Casual Dining Is About to Get Hot Again

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The casual dining segment of the restaurant industry has been in a downturn since the Great Recession. Restaurants normally do not earn large margins, so they rely on customer volume to earn profits. As foot traffic has decreased, so have the companies' profits.

However, if the economy picks back up, a few casual dining restaurants look pretty cheap. The best bargain appears to be Darden Restaurants (NYSE: DRI), which owns several casual dining brands.

Brutal competition

Darden is larger than its two main rivals, but earns similar margins. This is not an industry with sustainable competitive advantages, though some restaurant brands carry more weight than others.

For instance, DineEquity's (NYSE: DIN) IHOP brand is perhaps the most-recognized breakfast restaurant in the United States. The company's Applebee's restaurant is also a mainstay in the casual dining market, with more locations than Chili's and Ruby Tuesday. The size advantage gives Applebee's the scale to outmarket its competitors, but not necessarily outperform. Regardless, Applebees still has a long runway for growth both in the U.S. and abroad, and remains a valuable restaurant frachise.

Chili's, owned by Brinker International (NYSE: EAT), has high consumer awareness as well. All successful national restaurant chains have marketing power, which is why casual dining is basically a commodity product.

However, Brinker has been able to leverage its franchisees and expand its presence without enormous capital expenditures. This strategy allows it to earn a higher return on invested capital than DineEquity and Darden. However, the business model is easily replicable; there is nothing to stop competitors from doing the same. In addtion, Brinker's stock does not look cheap -- it trades for 16.4x last year's earnings and 9.1x EV/EBITDA.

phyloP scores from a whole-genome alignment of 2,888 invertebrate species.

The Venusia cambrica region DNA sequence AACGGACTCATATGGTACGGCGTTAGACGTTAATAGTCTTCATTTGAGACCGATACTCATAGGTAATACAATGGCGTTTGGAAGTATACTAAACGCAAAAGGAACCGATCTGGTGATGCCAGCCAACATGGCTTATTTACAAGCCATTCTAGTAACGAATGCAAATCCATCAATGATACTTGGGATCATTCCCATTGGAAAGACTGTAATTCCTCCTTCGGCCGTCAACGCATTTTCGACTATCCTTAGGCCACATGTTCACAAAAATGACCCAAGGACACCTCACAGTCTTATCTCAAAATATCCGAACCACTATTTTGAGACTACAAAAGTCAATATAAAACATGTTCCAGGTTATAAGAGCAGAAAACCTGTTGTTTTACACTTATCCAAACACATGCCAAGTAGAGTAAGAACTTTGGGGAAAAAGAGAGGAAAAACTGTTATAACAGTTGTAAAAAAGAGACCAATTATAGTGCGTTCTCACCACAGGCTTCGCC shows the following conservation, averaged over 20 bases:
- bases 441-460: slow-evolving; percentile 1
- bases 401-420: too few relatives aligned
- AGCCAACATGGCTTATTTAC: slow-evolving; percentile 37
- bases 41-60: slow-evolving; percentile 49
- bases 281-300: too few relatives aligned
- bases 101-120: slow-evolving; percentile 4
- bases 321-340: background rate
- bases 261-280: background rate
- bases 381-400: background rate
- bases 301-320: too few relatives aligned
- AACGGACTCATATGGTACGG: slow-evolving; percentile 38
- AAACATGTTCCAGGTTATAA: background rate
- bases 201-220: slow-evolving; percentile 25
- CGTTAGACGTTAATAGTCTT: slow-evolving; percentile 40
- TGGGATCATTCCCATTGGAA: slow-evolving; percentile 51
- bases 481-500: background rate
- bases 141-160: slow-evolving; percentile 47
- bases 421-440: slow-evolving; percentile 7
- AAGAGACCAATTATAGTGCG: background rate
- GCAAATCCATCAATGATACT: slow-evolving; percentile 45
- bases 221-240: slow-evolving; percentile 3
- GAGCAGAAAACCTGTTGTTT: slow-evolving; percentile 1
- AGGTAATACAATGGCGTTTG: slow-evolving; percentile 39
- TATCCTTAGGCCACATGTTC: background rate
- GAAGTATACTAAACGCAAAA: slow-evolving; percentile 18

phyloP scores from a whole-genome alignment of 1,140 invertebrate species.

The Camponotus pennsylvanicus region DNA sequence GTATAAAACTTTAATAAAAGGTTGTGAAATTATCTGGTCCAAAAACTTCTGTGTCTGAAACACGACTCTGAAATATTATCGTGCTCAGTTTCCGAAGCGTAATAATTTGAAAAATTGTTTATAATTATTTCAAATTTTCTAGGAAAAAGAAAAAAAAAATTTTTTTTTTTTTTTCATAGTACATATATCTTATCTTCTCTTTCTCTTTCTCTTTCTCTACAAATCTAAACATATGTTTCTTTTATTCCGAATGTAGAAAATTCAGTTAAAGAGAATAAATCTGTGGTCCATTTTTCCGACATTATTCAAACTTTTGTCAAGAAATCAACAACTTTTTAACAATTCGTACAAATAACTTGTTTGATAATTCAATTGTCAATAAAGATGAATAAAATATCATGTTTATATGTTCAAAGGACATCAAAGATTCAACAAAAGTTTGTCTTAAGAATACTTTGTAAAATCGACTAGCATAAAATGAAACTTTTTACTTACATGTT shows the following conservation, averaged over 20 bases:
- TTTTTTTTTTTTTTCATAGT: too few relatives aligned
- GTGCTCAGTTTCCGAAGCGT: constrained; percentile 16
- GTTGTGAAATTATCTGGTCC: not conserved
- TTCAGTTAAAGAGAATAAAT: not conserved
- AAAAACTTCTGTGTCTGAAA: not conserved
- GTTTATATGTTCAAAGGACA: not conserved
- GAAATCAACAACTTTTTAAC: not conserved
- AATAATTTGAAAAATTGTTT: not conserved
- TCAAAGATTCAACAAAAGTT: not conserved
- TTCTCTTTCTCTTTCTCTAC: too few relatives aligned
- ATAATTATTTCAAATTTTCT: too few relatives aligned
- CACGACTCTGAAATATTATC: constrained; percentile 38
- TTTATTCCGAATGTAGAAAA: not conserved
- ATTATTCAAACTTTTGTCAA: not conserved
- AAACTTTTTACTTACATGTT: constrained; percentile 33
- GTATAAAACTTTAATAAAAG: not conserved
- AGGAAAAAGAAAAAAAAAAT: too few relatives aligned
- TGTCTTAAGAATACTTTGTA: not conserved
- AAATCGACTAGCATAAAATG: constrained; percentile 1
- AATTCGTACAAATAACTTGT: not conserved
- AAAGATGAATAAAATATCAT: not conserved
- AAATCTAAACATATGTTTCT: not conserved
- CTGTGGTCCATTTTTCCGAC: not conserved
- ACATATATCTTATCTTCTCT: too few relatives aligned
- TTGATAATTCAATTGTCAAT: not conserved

Positioned to grow

Darden is well-capitalized and in position to take advantage of struggling independent dining restaurants that were hit hard by the economic downturn. In addition, it owns a host of restaurants that cater to a more affluent base than those owned by DineEquity and Brinker. The customers at, say, Eddie V's, are not as sensitive to price changes or swings in the economy as diners at Chili's and Applebee's. This affords Darden a degree of protection from the business cycle.

Management's long-term growth targets include at least 7% annual sales growth and 10% annual EPS growth. Most of this growth is likely to come from the company's specialty chains (Eddie V's, Yard House, etc). Over the last ten years, the company has grown sales at an annual rate of 6.2% and has repurchased a significant number of shares. Therefore, management's long-term growth objectives do not seem implausible, especially given a recovering economy.


Darden has earned $3.73 per share over the last four quarters. The stock currently trades at $45.41 per share. So investors who buy today are getting an initial earnings yield of 8.2% ($3.73 / $45.41). This means that if the company were to continue earning $3.73 per share forever, investors would get an annualized return of about 8.2%.

However, management thinks the company will grow EPS by at least 10% annually for the foreseeable future. EPS growth is expected to come through a combination of sales growth, improving margins, and share repurchases.

Assuming the P/E multiple remains the same in the future, you can just add the EPS growth rate to your initial yield to get a ballpark estimate of you annualized return. So, if we think management will hit its target, we can add 8.2% + 10% to get an annual return of 18.2%.

I always want at least a 10% annual return on the stocks I buy, plus a wide margin of safety. This back-of-the envelope math makes Darden look like it might return over 10%. However, investors should always do their own research and not let management tell them what the value of the company is.

titans8904 has no position in any stocks mentioned. The Motley Fool owns shares of Darden Restaurants. Try any of our Foolish newsletter services free for 30 days. We Fools may not all hold the same opinions, but we all believe that considering a diverse range of insights makes us better investors. The Motley Fool has a disclosure policy. Is this post wrong? Click here. Think you can do better? Join us and write your own!

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